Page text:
Santa Elena Canyon’s walls are 457 metres of river-smooth limestone, high and close enough to give you tunnel vision. I am paddling the chalky green Rio Grande, through the borderlands of Texas and Mexico, and in the depths of the canyon, I am not sure how to tell which country I am in.
The line between the two has always been fluid here. For 2,020 kilometres, from El Paso to the Gulf, the Rio Grande is the border. In the south-west corner of Texas, it makes an 190-kilometre-long bend, forming the boundary between Big Bend National Park and Mexico’s Maderas del Carmen protected area. It’s an intertwined, international ecosystem that depends on the river.
Towering canyon walls loom over the Rio Grande in Santa Elena Canyon.
PHOTOGRAPH BY ISTOCK/GETTY IMAGES
Big Bend National Park is one of the least visited national parks. Here, paddlers rest along the Boquillas Canyon shoreline.
PHOTOGRAPH BY DAVID NEVALA, GETTY IMAGES
The Rio Grande runs dry upstream from here, around Fort Quitman, Texas, 129 kilometres south of El Paso. It’s slacked off by irrigation canals and stopped up by dams, but it starts flowing again in Presidio, almost 322 kilometres south, thanks to water that flows in from Mexico’s Rio Conchos. We wouldn’t be paddling through the skyscraping canyons of one of America’s best ideas if it weren’t for that Mexican water.
Big Bend is one of least-visited national parks, and part of its beauty is its starkness. Once we paddle into the canyons, we see almost no one. There are more turtles than people, and hardly any noise beyond the river rushing past gravelly point bars.
One of the few people we see on the water is river ranger Mike Ryan, who is paddling upstream as we are coming down. He tells us Big Bend is one of the rare places where a canoe is ideal. There are a few too many rapids for a touring kayak; the river is a little too slow and draggy for a raft. Graceful, fast-moving canoes are the perfect craft.
He says beautiful, hard to access rivers like this are rare, too. Sixty-nine miles of the Rio Grande through the park, are “wild and scenic,” a federal designation that applies to fewer than a quarter of one percent of all the waterways in the country.
From the river, the international boundary seems arbitrary—both banks look the same, but there’s a single official border crossing in the park: Boquillas Crossing. The lone park ranger there waves us through the building. He says it’s been “spring break busy”; 360 people came through yesterday. On slow summer days, he’ll see as few as four.
From there we walk down a shady path to the one-boat international crossing, helmed by Adrian Valdez, who rows between countries in a matter of seconds. On the Mexican side, you can hire a truck, horse, or donkey to take you to the town of Boquillas del Carmen, three-quarters of a mile up a dusty road.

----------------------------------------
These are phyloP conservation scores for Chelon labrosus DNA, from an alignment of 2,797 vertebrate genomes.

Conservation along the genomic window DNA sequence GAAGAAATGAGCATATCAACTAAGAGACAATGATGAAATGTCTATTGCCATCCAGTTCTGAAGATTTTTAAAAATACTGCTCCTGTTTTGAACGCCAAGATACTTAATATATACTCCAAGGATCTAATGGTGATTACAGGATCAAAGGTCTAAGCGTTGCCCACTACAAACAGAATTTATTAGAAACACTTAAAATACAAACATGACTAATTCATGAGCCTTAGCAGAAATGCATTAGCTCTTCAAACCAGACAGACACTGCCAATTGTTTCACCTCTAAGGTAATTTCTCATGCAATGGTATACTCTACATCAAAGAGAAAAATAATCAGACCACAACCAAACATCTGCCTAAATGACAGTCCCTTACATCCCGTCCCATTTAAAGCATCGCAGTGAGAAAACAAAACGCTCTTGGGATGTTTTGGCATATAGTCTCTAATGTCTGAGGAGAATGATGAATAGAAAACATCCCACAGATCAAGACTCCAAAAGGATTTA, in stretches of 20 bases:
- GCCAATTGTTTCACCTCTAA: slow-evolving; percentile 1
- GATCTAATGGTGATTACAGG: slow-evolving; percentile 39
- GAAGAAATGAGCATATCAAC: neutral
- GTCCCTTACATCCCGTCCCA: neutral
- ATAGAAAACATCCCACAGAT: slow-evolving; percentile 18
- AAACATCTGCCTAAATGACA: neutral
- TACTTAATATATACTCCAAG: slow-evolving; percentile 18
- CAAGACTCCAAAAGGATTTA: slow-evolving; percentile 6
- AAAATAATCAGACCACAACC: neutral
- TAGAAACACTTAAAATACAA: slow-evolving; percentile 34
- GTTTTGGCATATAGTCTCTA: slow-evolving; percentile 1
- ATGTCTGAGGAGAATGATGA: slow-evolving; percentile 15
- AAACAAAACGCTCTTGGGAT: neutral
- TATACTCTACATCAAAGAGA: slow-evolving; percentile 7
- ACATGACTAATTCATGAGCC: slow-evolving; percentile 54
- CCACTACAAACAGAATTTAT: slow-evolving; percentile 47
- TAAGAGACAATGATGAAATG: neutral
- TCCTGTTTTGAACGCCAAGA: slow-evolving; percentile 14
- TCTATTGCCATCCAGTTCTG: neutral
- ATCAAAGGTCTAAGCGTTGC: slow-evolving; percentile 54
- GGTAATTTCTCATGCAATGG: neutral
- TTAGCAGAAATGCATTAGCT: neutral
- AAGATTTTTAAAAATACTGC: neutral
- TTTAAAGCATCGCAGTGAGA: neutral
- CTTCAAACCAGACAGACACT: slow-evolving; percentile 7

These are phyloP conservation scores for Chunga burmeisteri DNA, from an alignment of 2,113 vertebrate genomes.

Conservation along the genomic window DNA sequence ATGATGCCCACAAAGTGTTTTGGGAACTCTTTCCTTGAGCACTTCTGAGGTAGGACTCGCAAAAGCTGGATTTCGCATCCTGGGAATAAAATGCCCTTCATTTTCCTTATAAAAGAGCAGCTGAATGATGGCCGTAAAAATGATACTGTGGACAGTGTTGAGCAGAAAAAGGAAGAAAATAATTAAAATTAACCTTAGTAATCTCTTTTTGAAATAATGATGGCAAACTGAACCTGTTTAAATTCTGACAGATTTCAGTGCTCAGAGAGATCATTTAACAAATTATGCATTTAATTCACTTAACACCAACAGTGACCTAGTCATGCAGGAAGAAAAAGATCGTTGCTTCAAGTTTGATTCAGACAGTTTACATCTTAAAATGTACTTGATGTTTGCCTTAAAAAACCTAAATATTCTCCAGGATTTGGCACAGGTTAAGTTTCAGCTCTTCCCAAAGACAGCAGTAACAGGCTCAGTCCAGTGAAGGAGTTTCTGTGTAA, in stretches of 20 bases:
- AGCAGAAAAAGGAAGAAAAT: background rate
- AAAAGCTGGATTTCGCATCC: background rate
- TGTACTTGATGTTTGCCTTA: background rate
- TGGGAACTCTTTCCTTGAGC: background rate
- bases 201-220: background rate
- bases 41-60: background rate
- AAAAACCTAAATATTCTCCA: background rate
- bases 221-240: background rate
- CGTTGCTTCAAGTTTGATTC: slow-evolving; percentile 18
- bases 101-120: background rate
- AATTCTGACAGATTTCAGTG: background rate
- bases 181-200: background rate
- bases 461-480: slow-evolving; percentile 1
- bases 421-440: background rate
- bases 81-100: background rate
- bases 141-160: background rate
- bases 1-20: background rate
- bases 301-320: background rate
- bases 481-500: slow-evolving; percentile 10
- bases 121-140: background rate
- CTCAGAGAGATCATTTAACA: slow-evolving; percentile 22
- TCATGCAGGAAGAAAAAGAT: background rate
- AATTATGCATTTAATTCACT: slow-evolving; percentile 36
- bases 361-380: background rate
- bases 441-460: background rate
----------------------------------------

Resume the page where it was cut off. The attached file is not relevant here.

Boquillas is colourful klatch of pastel houses, open-air restaurants, craft stands, and tiny hotels. The town, which sprung up around a former mine, is 241 kilometres from the nearest town in Mexico, so the 50 families who live there depend on American tourists for their livelihood. It’s symbiotic. When there’s a wildfire in Big Bend, park officials call up the Diablos, a crew of hotshots from Boquillas, to come help fight it. The ecosystems on both sides depend on the river.
After 9/11, the Boquillas border was closed until April of 2013. Boquillas turned into a ghost town. Lilia Falcon, whose family has run the José Falcon restaurant in Boquillas since 1973, had to shutter the business and go to the U.S. to find work. The closing of the crossing made everything harder. A scientist in Big Bend told me that they still tried to manage the ecosystem collaboratively because fish don’t know anything about borders. Representatives from each side would float into the middle of the river, hold meetings, then paddle back to their respective countries.
We have lunch in Boquillas, then Adrian rows us back across the river, pulling upstream against the push of the current, telling us he’s a little worried about his job.
A lone paddler navigates the Rio Grande near Santa Elena Canyon.
PHOTOGRAPH BY WHIT RICHARDSON, ALAMY
On both sides of the river, people were unsettled. Because of the Trump Administration’s promised border wall, that artificial divide could become a reality again. The park is public land, so it might be politically easier to build a wall here than across private land elsewhere along the border.
No one I talked to wants a wall. They say it would be purposeless—the canyon forms a natural barrier, and few people cross illegally here in the harsh Chihuahuan high desert. They think it would be even more devastating than the previous closure, because of the way a physical barrier would split the landscape.
A wall would splinter the ecosystem, the economy, and the ephemeral way of living here on the spare, hard-to-survive edge of the desert. It might make canoe trips like these impossible. Everything depends on access to the river, no matter which country you’re coming from.
How to Do This Trip
Getting there: The closest airport, Midland, is three hours away in Texas.
Outfitters: The Far Flung Outdoor Center in Terlingua, Texas, has gear rentals and shuttles. They also offer guided trips, if you don’t want to go it alone.
Food and drink: There are three camp stores within Big Bend National Park. In Terlingua, just outside the park, buy groceries at the Cottonwood General Store and get dinner at the Starlight Theatre or La Kiva.
Getting across the border: The Boquillas Port of Entry is in Rio Grande Village, on the east side of the park. You need a passport to cross. Check opening times and requirements.
Header Image: Big Bend National Park is the largest protected area of Chihuahuan Desert in the United States. The Rio Grand forms a 2,020-kilometre border between the United States and Mexico. PHOTOGRAPH BY INGE JOHNSSON, ALAMY